Whappem to 'bumming'? Anything could result in a man getting 'bummed'. BTW, that meant that you were held by your hands by one yute, two more man would hold you, one by each ankle and gravity would cause your body to sink sort of like a hammock and you would be lowered repeatedly onto the ground by your bottom (bum) until your bumming was over. Tell a bad joke, you get bum. Lets say if you were having your 15th birthday, then you'd be bummed 15 times. BTW, kicking was also freely allowed as part of a bum. Not pleasant to be on the receiving end! Usually the 'bummeee' would end up releasing a barrage o claat!

Money TT??? A dat dem call it a dah school deh weh dem wear de dutty wash out blue uniform?? ;-)) As far as me know, it name Money football! Dr. D.
Abeni said…
Being civilised young ladies we did not indulge in the rough games you described:).I went to an all girls school and I remember we used to play this game called Boys/Girls.On a piece of paper each girl would draw up some columns..boy,girl,animal,place,fruit.One person would lead off by reciting the alphabet silently and would stop when told to.She then tells you the letter and under the headings everything you write must begin with that letter.The person who called the letter says stop as soon as she is finished and then everyone calls out their choices.Naturally,some people would not have gotten beyond the third heading.You get 10 pts per heading if nobody else choose the same name as you.When you get tired you total up to see who won.Used to be a lot of fun and nuff arguments would erupt over whether dragon or unicorn was acceptable as animals.
Angry Dog said…
Dr. D. We also did the bumming thing at JC, just like at Georges and most other high schools. Kicking was also freely allowed; however, what we also used to do to increase the intensity, would be to stuff the bummee's (as you so eloquently called it) back pockets with bottle caps or stones to make the experience a bit, shall we say, different. We also played money football as well, but money TT was where you would roll the 25 cent across the raised surface and try to return it to the person on the other side, just like a game of table tennis.

Abeni, I remember that game very well. Exactly the way you described it was how we played it as well, I think I was pretty good at that game myself :).

{arf,arf}
Anonymous said…
Dawg, we were not quite as rough edged as you wash out blue boyz! I suppose we bummed at George's wid a likkle bit o finesse! ;-)) Jus cool. Dr. D.
Scratchie said…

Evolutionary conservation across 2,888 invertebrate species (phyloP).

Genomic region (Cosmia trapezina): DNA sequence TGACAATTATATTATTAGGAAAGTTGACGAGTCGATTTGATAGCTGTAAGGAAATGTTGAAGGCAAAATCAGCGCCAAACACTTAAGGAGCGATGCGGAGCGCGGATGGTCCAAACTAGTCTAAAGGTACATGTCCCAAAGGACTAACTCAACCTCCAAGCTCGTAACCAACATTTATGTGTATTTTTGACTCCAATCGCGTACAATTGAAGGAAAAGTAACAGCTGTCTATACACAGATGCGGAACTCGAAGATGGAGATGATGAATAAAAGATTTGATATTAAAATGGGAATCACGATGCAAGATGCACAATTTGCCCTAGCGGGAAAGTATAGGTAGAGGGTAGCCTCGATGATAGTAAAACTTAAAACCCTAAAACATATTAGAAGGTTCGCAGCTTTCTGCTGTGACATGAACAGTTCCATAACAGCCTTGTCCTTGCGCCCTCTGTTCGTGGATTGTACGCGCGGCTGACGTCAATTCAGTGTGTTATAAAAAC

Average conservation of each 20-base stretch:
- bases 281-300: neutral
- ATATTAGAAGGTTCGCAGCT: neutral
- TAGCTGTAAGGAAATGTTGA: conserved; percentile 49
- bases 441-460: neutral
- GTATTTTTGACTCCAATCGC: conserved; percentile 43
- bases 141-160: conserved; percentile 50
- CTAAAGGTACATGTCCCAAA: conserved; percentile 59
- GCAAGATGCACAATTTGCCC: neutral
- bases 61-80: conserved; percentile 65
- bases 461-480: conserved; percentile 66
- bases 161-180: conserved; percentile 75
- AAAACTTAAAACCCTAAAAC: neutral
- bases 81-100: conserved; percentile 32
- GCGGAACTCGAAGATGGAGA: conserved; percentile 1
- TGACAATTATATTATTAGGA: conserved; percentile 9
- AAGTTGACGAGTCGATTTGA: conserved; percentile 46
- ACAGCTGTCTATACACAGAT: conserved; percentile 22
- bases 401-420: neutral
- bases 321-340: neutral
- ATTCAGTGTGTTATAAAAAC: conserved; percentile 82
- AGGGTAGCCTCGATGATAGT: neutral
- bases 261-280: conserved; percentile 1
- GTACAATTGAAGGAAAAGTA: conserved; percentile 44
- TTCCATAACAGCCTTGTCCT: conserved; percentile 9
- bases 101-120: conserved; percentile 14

AD, well as you know MB, Doc and I went to the same high school so the games would be the same. In 1st form chalk and duster wars were a regular. As a matter of fact I used to write my line at home and come prepared with them. (lines were punishment for bad behaviour.) Pinky (the Vice Principal)used to tell you "No walk, no talk, no raising of hands. One to line number them one at a time number them 1 to 200"
Doc didn't tell you that bumming and salad would easily move from a class activity to an entire school affair. So if you were unfortunate enough to get salad or bummed when nuff people deh bout yuh a$$ is grass. All who not playing get in a kick.
Anonymous said…
Scratchie, as you talk 'bout lines, I remember some man who used to sell lines! Don't remember what the going rate was though.

An Art teacher who hailed from the US gave us 1,000 lines once..."I must keep my mouth shut when I am supposed to!" Dem tings mek man shame still. Dr. D.
Sunshine said…
Hop scotch when we were pre-teens and pretend school. All those kind of girlie games.

Nothing quite as exciting as chalk and duster wars.
Anonymous said…
Hey - new and improved page - I miss the doggie pic on the old one.

I used to (and still somehow manage to) hang with the boys (perhaps from being so statuesque at an early age). Anyway - I was at one point the money football champ!! (played with a popsicle stick and a coin). Bumming was an even reserved for birthdays. Also used to "christen" new shoes, with a frim stomp of approval!

Used to also do this oragami thing - some piece of paper folded with various numbers, colours, boys names etc... on the folds. But my favorite was "chinese skip". An authentic chinese skip 'rope' was made out of the inside seal of a bottle cap (think of a gasket that is about an inch (2.5 cm) across), linked together into a circle about 6 feet in diameter. It took about 200 seals - so a "rope" was very valuable. The game was played by having two persons stand with the 'rope' around their ankles and the person in the middle would perform a number of moves which involved jumping on, outsinde and inside the rope as well as a number of moves with the pieces crossed (think cats cradle - another game we would play).

The best game of all though was Kalooki! Reserved for sixth formers (we were not allowed to bring cards to school, but also had a sixth form lounge which did not allow teachers or other students - many a day was spent playing Kalooki in our slips, (when we should have been studying)

Those were the days....
Princess P de la Bimshire